6 Very Bad Reactions to Working from Home

Sep 17 / Jim Benson
Anti-collaborative practices tend to rise during uncertainty. People feel a need to sense control and will often default to seeking or causing Orwellian-level oversight. They will revert to some father figure providing reassuring guidance, and those with especially weak management styles will revert to giving it.

I am saddened, but not surprised to see these patterns quickly and efficiently emerge. Even sometimes from well-meaning managers or self-imposed by teams who feel lost.
These destructive patterns come from a place of fear, every single time. They are not good management, they are not collaborative, and they are self-replicating and perpetuating. They won’t go away and they will engender more anti-collaborative behavior in the future. They are parasites, sucking the professionalism from your organization.

Any high performing team is built of engaged professionals, everything on the list below undermines professionalism, infantilizes adults, and reduces the idea of “value” to time spent “actively working.” This builds a firm and unwavering foundation of disrespect and distrust upon which no effective structure can be built.

Treating Your People With Respect

Here are six ways I’m seeing this unfold, or bleed out as it were, as insecure and feckless management practices win-out over collaboration and strategic thinking.

So put these to rest quickly if the ideas are floated in your company or teams. These are anti-collaborative practices. If you treat people like crap, they will provide you with crappy product.

1. Daily Time Tracking

The core message here is, “previously we wanted your timesheet to bill for your time, but now we want to ensure that you are productive.” A few quick problems with this. (1) Value add is not the same as active work. (2) The underlying message is that we don’t trust you to behave professionally when we can’t keep an eye on you. In the end, overhead goes up, people end up in long conversations with management about how they spend their time, during which…they aren’t actually working.

2. Overmeeting

Oddly, when people moved farther apart from each other they suddenly wanted to be together all the time. Learn a few things quickly, people. (A) Schedule time during the day to collaborate (your meetings are just disorganized collaboration). (B) Watch when you are interrupting others (that’s a meeting) and schedule them responsibly. © Set up Office Hours for people to meet at predictable times and set other times to specifically focus on their work.

3. Hubstaff — Parental Controls and Spyware Meet the Workplace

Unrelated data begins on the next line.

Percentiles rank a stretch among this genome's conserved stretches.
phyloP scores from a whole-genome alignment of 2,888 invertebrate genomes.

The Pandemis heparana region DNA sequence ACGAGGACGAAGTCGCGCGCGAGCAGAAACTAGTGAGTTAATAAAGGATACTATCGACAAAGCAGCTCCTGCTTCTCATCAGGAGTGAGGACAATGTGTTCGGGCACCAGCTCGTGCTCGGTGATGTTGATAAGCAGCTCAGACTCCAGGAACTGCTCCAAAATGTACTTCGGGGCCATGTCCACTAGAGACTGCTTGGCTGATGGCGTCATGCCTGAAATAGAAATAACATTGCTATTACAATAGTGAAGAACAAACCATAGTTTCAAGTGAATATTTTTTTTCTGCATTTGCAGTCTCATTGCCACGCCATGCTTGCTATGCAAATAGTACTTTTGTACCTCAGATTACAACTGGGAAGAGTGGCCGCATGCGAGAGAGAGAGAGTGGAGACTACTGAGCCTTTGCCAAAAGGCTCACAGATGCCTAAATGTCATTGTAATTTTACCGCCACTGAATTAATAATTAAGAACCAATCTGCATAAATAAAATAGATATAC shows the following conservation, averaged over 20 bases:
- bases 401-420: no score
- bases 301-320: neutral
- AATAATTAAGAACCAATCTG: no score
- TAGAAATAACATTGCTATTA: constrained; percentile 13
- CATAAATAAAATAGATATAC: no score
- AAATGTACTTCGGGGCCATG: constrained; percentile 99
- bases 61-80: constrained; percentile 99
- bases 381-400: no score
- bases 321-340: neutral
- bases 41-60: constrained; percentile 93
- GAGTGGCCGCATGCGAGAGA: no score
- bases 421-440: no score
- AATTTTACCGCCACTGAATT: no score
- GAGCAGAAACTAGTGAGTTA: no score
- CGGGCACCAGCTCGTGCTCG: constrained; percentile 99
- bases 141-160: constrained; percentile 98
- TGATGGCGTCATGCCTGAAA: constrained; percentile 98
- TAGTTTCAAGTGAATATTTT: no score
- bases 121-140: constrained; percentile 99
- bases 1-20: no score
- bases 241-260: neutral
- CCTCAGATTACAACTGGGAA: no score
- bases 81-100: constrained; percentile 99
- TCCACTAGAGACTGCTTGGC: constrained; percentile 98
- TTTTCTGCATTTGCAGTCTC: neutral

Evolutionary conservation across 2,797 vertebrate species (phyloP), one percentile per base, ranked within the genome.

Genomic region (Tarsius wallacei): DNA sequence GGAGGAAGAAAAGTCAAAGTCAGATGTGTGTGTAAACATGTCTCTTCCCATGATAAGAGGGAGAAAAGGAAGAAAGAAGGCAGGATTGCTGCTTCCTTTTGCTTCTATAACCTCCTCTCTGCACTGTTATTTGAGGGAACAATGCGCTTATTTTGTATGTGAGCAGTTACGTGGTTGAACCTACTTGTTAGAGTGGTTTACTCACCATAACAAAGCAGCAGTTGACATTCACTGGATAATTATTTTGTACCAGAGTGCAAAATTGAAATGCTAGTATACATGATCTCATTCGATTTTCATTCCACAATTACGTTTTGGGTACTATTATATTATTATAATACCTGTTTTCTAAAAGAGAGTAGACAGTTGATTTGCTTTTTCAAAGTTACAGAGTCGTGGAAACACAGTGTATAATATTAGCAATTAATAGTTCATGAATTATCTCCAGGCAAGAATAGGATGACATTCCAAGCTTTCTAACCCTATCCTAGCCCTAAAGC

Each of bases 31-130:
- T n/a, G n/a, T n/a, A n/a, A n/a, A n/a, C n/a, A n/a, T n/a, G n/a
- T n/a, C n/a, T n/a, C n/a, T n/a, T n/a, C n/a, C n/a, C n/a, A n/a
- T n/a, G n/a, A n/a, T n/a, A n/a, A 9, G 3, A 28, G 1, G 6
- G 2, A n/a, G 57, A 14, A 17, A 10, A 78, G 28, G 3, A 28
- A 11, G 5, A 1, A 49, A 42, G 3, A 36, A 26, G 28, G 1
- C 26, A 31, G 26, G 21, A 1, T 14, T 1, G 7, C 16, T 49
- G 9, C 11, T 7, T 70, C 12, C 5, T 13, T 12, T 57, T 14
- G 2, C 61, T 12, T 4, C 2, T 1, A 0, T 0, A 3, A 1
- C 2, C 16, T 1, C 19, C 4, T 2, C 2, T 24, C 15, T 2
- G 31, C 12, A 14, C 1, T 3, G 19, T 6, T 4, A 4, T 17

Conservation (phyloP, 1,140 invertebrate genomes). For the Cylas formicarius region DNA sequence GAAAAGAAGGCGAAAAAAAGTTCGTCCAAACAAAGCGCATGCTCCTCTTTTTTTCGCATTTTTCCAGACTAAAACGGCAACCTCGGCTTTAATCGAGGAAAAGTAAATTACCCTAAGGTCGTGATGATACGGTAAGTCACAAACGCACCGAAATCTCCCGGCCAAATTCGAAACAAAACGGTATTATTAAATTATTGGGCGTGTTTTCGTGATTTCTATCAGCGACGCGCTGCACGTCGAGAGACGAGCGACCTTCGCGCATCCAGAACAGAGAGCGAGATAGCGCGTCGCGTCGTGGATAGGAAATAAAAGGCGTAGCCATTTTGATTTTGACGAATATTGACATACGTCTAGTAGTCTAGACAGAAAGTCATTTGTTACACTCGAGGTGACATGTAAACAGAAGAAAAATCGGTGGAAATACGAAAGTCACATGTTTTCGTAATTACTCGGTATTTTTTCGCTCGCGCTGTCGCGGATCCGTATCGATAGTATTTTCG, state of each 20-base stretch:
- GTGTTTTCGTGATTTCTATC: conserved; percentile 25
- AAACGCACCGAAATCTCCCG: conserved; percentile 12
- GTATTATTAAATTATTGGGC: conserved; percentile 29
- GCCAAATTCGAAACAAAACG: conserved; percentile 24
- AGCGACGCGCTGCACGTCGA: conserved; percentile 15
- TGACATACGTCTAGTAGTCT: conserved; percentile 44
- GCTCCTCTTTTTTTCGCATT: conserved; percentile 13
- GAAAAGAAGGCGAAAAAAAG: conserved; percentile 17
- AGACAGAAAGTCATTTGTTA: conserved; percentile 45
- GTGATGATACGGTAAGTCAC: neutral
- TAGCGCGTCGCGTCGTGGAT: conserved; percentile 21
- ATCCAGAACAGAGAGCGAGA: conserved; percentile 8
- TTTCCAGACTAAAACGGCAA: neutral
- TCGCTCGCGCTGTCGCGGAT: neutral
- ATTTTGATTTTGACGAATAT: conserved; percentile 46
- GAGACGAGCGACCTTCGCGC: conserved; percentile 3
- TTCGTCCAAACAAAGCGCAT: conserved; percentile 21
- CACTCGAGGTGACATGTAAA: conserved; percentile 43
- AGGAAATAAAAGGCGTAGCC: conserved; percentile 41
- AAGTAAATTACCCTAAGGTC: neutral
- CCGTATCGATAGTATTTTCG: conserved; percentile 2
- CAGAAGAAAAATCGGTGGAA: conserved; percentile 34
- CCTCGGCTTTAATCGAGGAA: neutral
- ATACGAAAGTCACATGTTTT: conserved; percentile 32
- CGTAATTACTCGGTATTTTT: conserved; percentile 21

The Second Coming of Pharaoh has arrived and its name is Hubstaff. Hubstaff is condescending wage-slavery anti-collaborative and infantilizing software with a strong desire to measure the wrong things in the wrong way, to overly focus on “productivity”, and to treat hostile working conditions as a desirable feature set. This system literally sets parental controls on adults, making sure they are “working” at all times and never, not for an instant, engage in being a thinking human being. If your bosses put this on your computers, seriously, just look for another job.

4. PTO for Paying Attention to Your Kids

From the same clueless brains that brought you daily time tracking and Hubstaff, we get PTO for taking a break or being part of your family. Bullets 2 and 5 show why this is nearly criminal. We are human beings working from home in the middle of a global crisis. We have other people in the house. We know what our company demands are, because we are professionals. Our families are making all sorts of adjustments for us working at home, work must do so as well. There are companies with their daily timesheets though, asking people to take PTO in 15 minute increments. Because apparently, they want to “save” money for their companies by making overhead go through the roof.

5. Overwork

Professionals work, they work hard, they work all the time. The biggest problem I’ve seen is people responding to emails and work requests all day and all night. There is no longer a division between work time and home time. People who have been working remotely for years have developed skills in scheduling their time, but for a lot of professionals there is no longer a “go to work and go home” it’s all just “Work from home.”

6. Lack of Respect

Now more than ever, we need to respect our professional colleagues’ judgement, time, and distractions. We have an opportunity to get through this while helping each other cope. Spying, adding time pressures, insinuating that paying attention to your family is a burden, constantly meeting, and never taking a break are not definitions of respect.